Apple Takes Hit as Investor Confidence Slips
Apple seems to be caught in the downward spiral of the U.S. economy. Two brokerage firms downgraded the company's stock on fears that consumers would be less likely to spend their hard-earned cash on premium-priced computers and luxuries like iPhones and iPods in the face of grave uncertainty about the future. Apple shares have fallen sharply as a result.
Sep 29, 2008 12:09 PM PT
Shares of Apple were pummeled on Wall Street Monday due to investor concerns that sales growth of Mac computers, iPhones and iPods could slow as consumers spend less in the weakening economy.
Two brokerages covering the Cupertino, Calif.-based company -- Morgan Stanley and RBC Capital -- downgraded their ratings on Apple shares, pouring fuel on the fire. Apple stock was down more than 16 percent in late trading at about US$107 per share.
A Weak Economy
A failing real estate market, turmoil on Wall Street and a slowdown in overall economic growth have Americans refraining from big-ticket buys such as consumer electronics devices.
"The concern is that Apple is a premium-priced product -- and in an economic environment like this, one that consumers will shy away from," Andy Hargreaves, an equity analyst with Pacific Crest Securities, told MacNewsWorld. "We're in a progressively [weakening] economic cycle."
Apple shares also were affected by worries that the cost of producing the iPhone could cut into company profits.
However, Hargreaves dismissed that speculation on its face.
"I think that's flat-out wrong," he said. "The profitability will improve because of the iPhone. A significant portion of the profitability of the device comes from carrier subsidies, and it's likely the carriers are subsidizing the hottest products on the market -- not the less attractive products."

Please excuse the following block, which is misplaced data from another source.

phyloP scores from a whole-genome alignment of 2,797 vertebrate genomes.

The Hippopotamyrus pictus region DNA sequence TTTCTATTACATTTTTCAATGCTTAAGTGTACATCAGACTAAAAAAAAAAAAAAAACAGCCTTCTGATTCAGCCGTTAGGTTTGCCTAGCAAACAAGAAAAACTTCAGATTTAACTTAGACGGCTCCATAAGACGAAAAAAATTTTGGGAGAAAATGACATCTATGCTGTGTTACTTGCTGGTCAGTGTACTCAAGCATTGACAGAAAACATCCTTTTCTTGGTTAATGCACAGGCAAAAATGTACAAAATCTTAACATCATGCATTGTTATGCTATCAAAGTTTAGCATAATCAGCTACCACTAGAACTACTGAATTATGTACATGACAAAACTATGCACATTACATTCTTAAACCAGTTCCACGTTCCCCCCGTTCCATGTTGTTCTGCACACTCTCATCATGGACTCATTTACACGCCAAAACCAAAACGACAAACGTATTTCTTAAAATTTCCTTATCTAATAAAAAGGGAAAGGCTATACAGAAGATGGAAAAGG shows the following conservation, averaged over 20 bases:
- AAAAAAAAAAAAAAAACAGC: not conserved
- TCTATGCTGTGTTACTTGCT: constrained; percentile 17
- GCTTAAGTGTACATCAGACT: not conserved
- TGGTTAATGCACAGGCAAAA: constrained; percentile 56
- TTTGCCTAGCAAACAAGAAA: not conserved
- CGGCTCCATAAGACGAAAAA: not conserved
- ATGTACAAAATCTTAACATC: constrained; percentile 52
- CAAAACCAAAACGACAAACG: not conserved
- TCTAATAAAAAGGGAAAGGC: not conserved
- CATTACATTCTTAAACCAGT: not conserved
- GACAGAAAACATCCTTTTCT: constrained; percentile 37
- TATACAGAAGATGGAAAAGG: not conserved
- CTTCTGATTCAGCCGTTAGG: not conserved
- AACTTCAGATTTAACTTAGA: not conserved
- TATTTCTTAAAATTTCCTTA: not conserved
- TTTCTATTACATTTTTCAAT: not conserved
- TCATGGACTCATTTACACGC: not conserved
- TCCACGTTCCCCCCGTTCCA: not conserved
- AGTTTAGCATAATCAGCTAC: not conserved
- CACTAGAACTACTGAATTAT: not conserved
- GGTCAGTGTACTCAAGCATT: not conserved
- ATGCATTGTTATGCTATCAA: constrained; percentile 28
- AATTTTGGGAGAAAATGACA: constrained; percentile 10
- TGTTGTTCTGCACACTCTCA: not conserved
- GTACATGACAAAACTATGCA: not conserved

Though wildly popular with the masses, Apple's products do not come cheap. An iPod costs between $49 and $399. iMacs start at $1,199 -- far higher than the cheapest Windows-powered PCs, which can be had for as little as $500. And the iPhone, available in the U.S. only through AT&T, costs between $200 and $300 and requires users to subscribe to data subscription plans, adding to the monthly cost.
Wall Street Overreacting?
The stock market might be overreacting to the idea that consumer spending will slow down.
"I think the other thing that spooked these analysts was that [Research In Motion], largely viewed as a similar tech growth company, had a slight disappointment last week, and the stock fell 30 percent," Tavis McCourt, an equity analyst at Morgan Keegan & Co., told MacNewsWorld. "I think that investors are not willing to put up with any disappointment at all and are penalizing companies for anything that isn't perfect. And the chance of any company having a perfect quarter in this environment is pretty low."
The market's reaction to the notion that the higher cost of producing the iPhone could cut into Apple's profit is a good illustration of Wall Street tunnel vision, he said.
"The iPhone is a very small percentage of [Apple's overall] revenue," said McCourt, who rates Apple's stock "market perform," up from a "sell" rating earlier this year.
Overall Mac Trends Good
The potential for Apple's computer business remains robust, at least compared to the market for Microsoft Windows-powered PCs, said Pacific Crest's Hargreaves.
"Regardless of the consumer environment, there are drivers in place that could help Mac sales grow faster than the broader PC environment," he observed. "Mac sales are gaining share in the corporate sector, which is normally dominated by PCs. You're also seeing a generational shift in high school and college-age kids going form PCs to Macs."